Filed under science history

US Nuclear Bomb System Still on Floppy Disks

This is from last Friday’s i paper. It should strike fear into all of us. Or perhaps it says much about how solid and reliable they are. They may lack volume, but they are a lot harder to hack into or interfere with short of them being physically stolen. If they ain’t broke, don’t fix … Continue reading

Harry Kroto Nobel Prize Chemist

This is from Friday’s i paper. It is hard to imagine modern chemistry without the input of this man and his co-workers. As with so many top scientists, he was also a musician: Sir Harry Kroto, an English chemist who shared the 1996 Nobel Prize or his role in the discovery of the buckyball, a … Continue reading

Alderley Edge

Alderley Edge

The author that first got me interested in landscapes- not just the look, but the feel, the sense of deep history, was Alan Garner. We did his book The Owl Service at school, and from time to time I have dipped into his back catalogue, many of which are allegedly for children, but they are … Continue reading

The Origin of the Mayday Call

Between The Ears: Seelonce, Seelonce :This was a fascinating broadcast on BBC Radio3 by musician Tim van Eyken, dramatist Joseph Wilde and producer Juilan May on the history of the distress call. They began with the origins of distress calls; when the telegraph was invented, they used SOS, the initials of Save Our Souls, but … Continue reading

Space Mice and Liver Damage

This is from yesterday’s i paper, and may put on pause any plans for human space exploration: Hopes of sending astronauts to mars and beyond have suffered a setback with the discovery of early signs of liver damage in orbiting ‘spacemice’. Mice that spent 13.5 days aboard Nasa’s space shuttle, Atlantis, and samples of their … Continue reading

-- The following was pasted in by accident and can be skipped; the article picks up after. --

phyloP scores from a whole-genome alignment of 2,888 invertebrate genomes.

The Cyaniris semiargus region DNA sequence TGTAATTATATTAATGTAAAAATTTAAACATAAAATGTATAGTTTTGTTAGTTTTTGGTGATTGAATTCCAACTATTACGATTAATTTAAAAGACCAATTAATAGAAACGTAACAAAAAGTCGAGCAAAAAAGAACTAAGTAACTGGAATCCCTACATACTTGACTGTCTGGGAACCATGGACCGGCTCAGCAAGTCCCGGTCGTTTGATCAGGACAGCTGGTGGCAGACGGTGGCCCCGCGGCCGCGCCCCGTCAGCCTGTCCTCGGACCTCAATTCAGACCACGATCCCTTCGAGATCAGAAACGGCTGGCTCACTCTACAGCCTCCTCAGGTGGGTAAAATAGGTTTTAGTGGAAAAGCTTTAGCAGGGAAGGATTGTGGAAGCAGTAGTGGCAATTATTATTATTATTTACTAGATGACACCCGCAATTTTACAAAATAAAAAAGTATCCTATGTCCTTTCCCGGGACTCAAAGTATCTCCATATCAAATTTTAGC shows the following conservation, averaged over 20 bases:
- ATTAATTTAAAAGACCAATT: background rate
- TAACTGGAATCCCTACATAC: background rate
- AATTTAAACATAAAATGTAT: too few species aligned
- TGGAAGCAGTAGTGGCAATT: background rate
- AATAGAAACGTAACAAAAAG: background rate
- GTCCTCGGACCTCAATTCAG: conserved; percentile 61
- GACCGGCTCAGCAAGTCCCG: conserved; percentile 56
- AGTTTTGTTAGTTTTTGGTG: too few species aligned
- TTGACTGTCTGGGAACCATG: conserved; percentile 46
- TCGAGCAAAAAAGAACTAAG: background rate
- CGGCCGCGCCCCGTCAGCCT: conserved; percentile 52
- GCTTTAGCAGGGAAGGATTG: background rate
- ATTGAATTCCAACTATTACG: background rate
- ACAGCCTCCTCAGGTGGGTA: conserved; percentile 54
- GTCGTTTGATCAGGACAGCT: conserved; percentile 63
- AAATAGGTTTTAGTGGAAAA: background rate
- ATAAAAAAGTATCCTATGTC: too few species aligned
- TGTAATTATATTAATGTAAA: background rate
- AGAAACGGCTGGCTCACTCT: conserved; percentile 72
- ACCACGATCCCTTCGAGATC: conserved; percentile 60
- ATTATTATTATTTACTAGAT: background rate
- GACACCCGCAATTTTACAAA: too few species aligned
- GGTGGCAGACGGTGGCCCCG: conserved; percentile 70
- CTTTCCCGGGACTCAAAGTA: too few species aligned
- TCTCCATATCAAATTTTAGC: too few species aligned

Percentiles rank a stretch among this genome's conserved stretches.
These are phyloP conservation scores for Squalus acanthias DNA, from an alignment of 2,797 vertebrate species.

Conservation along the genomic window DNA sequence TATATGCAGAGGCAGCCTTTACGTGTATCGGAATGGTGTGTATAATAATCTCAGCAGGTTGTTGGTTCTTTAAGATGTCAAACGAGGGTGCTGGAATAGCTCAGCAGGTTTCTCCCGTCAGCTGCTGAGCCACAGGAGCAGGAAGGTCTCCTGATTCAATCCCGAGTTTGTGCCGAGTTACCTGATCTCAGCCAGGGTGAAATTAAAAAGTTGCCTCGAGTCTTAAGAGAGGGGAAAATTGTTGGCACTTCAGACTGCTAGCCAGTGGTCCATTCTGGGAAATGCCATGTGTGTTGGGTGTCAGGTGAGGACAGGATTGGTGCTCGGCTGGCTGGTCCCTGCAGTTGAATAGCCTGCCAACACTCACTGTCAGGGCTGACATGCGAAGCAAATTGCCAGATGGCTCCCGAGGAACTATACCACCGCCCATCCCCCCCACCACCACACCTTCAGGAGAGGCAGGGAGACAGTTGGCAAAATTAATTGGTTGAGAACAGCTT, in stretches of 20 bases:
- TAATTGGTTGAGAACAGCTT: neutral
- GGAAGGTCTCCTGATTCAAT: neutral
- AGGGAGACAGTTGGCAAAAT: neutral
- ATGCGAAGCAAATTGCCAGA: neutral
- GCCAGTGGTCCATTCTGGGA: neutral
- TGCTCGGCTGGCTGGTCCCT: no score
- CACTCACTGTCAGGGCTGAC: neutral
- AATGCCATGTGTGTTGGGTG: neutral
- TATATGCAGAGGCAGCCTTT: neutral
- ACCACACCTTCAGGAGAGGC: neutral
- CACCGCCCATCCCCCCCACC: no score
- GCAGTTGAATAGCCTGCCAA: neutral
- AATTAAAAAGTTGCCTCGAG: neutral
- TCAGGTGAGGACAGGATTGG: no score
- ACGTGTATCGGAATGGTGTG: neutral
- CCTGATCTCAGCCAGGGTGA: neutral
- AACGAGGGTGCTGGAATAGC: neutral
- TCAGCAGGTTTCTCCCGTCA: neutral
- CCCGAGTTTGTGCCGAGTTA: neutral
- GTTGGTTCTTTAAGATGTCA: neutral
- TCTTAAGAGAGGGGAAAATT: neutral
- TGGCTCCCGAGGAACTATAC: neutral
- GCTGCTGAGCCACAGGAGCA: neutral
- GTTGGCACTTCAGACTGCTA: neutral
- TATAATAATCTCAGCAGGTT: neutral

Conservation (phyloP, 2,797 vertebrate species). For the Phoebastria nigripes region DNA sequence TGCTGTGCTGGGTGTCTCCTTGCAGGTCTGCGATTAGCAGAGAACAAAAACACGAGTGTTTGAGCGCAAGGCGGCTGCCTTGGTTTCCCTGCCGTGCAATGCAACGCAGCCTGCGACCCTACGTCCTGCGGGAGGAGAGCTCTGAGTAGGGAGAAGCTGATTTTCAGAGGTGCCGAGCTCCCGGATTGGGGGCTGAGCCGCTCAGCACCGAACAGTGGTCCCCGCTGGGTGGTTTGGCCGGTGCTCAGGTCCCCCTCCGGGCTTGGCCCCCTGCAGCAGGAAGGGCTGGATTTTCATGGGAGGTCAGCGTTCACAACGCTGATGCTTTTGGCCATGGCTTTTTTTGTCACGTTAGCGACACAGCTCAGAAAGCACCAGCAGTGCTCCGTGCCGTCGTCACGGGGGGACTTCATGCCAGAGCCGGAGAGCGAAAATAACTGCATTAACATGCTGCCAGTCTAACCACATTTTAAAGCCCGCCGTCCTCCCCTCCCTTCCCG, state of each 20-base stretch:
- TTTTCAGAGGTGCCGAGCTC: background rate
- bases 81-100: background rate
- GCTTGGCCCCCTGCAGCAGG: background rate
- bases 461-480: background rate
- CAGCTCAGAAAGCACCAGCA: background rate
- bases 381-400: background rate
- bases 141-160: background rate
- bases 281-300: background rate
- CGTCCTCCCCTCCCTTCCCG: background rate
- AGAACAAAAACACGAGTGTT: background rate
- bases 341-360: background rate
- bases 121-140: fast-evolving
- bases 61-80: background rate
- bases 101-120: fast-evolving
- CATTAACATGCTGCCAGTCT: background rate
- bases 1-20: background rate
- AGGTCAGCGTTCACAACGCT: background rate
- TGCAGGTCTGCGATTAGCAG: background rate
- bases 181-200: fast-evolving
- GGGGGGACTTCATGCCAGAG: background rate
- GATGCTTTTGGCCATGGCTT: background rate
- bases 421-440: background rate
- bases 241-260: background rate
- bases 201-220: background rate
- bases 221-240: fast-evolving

The Horniman Museum

The Horniman Museum

This is a wonderful venue in the far south of London which is home to the collections of a single man, so provides us with not just an incredible amount of items, from stuffed animals to cultural artefacts, to music instruments, and a room full of international curiosities, a dinosaur room and a small aquarium. … Continue reading

Neanderthal Inheritance

Neanderthal Inheritance

Here’s an interesting piece on our genetic makeup from last week’s i newspaper: “Many modern health problems, from depression to nicotine addiction could have their origins i the limited interbreeding that took place between our early ancestors and Neanderthals more than 40,000 year ago, scientists said. A study of 28,000 people’s DNA found that some … Continue reading

Ode to Misaddressed Warning Systems

Ode to Misaddressed Warning Systems

The latest discovery from my bookshelf is Paul Jennings’ ‘the Living Village’, a survey of scrapbooks produced to celebrate the anniversary of the Women’s Institutes. This concerns the giant golfballs that are the early warning radar system of North Yorkshire, claimed to be in Fylingdales, but are in the adjoining parish of Lockton High Moor. … Continue reading

Bad Science

This is the sort of debate that really gets me angry: an article in the i titled “Bad habits or plain bad luck: experts split in cancer debate. Researchers divided on whether the disease is genetic or caused by carcinogens.” The debate is apparently between John Hopkins University where Christian Tomasetti and Bert Vogelstein claim … Continue reading